She said, “I sometimes think I can’t possibly see one more neglect case worse than what I’ve seen before, but I always do.”
However, the emotional burden has been alleviated over the years as social workers began to deal more directly with the children, and Ardeth’s direct involvement with children became more limited as she worked as an appellate attorney. It wasn’t always like that, though. She used to work directly with her children clients, and remembered a young girl who threw a phone at her because Ardeth told her that she was going to have to remove her from her abusive home environment.
“She was more upset about leaving her home than she was about being raped by her father again that night,” Ardeth said.
Ardeth said her experience over the years also taught her about the importance of education. When she began working for Legal Aid in the 1970s, people were just beginning to complain about the difficulties children were facing in American society and how that related to their education. However, Ardeth believed that society-at-large was unaware of just how bad things were until the “No Child Left Behind Act” was introduced.
She said, “For the first time, society became aware that many children were not even attending school.”
Based on her experience, Ardeth said she feels that socio-economic problems and lack of education have led to many of the problems that children face in society. She pointed out that many of the children she has worked with have no support at home, miss school, are frequently moving, and are the victims of domestic and sexual abuse. These children are also dealing with an increase in violence and decrease in responsibility among the male population. Despite these obstacles, Ardeth said she strongly believes that “it is so important to get kids in school no matter what their background.”
One solution to the education problem that Ardeth suggested is to place children in dorms at schools in order to pull them away from difficult home environments and allow them to get the education they so desperately need. She acknowledges, though, that this is unlikely to ever happen. However, she also suggested that members of society can help by increasing their awareness of the difficult situation that many children experience, and participating in volunteer organizations that benefit children. She said that these situations are getting much more prolific than when she started working for Legal Aid. Ardeth said that in the state of New York, the judges in family courts are so overloaded that the state has now appointed Attorney Magistrates to assist judges in reviewing children’s cases.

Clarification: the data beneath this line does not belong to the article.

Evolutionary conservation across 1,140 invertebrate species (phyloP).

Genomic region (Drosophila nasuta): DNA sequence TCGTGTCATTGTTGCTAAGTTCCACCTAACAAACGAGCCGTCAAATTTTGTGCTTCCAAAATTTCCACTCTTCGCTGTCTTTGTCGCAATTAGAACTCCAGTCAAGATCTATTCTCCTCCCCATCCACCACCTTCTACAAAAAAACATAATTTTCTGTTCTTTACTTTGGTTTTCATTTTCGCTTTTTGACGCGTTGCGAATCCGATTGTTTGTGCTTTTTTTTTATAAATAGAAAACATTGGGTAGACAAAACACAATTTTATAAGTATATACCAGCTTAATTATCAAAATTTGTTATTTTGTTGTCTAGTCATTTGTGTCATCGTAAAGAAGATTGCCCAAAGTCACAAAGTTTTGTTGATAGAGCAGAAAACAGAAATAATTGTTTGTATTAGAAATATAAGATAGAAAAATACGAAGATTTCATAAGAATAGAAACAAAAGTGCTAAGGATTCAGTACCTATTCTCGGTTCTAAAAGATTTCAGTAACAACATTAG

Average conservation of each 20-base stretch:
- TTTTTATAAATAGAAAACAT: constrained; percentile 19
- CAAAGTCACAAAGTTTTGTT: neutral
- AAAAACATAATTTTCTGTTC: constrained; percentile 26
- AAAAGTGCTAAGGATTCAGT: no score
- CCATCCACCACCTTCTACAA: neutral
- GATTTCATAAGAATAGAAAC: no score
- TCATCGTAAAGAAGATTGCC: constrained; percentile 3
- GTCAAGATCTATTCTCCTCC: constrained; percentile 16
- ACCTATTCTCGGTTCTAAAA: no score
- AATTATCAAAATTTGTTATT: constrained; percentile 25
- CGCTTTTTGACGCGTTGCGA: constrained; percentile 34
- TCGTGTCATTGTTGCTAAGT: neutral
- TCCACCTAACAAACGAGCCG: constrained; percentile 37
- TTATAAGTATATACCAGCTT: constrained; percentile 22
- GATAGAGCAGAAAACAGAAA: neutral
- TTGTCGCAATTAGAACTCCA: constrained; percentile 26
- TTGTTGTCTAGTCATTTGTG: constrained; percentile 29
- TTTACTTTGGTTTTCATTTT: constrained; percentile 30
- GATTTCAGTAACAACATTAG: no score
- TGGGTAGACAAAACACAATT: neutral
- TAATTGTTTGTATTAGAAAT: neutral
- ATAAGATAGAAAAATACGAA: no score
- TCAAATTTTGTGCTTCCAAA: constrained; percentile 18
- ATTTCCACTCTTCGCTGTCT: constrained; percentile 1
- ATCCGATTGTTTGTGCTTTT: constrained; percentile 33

Ardeth’s strong feelings about education from children comes from her family’s schooling depth. Between all of them, her four-member family holds 10 college degrees, including degrees from prestigious schools like Wellesley, CalTech, Duke, and MIT. Her husband Bob was formerly a college professor and director of research for General Dynamics, working in the fields of engineering, math, artificial intelligence, and speech recognition. Ardeth’s son John, is currently a professor of neuroscience at UCSF. Her daughter, Stephanie, owns an Interface Computer Design company and was formerly a Senior Interaction Designer at Apple. Ardeth and Bob also have three granddaughters.
Despite all of her experience, education, and success, Ardeth remains firmly tied to her Tooele roots. She is actively involved with the Tooele High Class of 1951, working to help build the alumni scholarship fund at THS, and still owns and maintains her parents’ home in Tooele. She and her husband spend several weeks in the home each fall, making repairs and enjoying the fall weather in Utah.
As for retirement, Ardeth said, “I felt lost when I left the office in 2009,” so she continues to take cases each year, and will as long as possible. During her most recent visit to Tooele, she was on-call, waiting for the police to arrest her current client before their next upcoming court date. The client, a 17 year-old single mother of a 2 year old, is typical of Ardeth’s current cliental. Luckily, her client has a not-so-typical attorney on her side. She has an attorney who has never been afraid to blaze a trail for woman and continues to work as an advocate for both children and education. She has a lawyer with almost 50 years of legal experience. She has a lawyer who was born and raised in Tooele, educated at the University of Utah, and one who loves children. She has Ardeth Houde.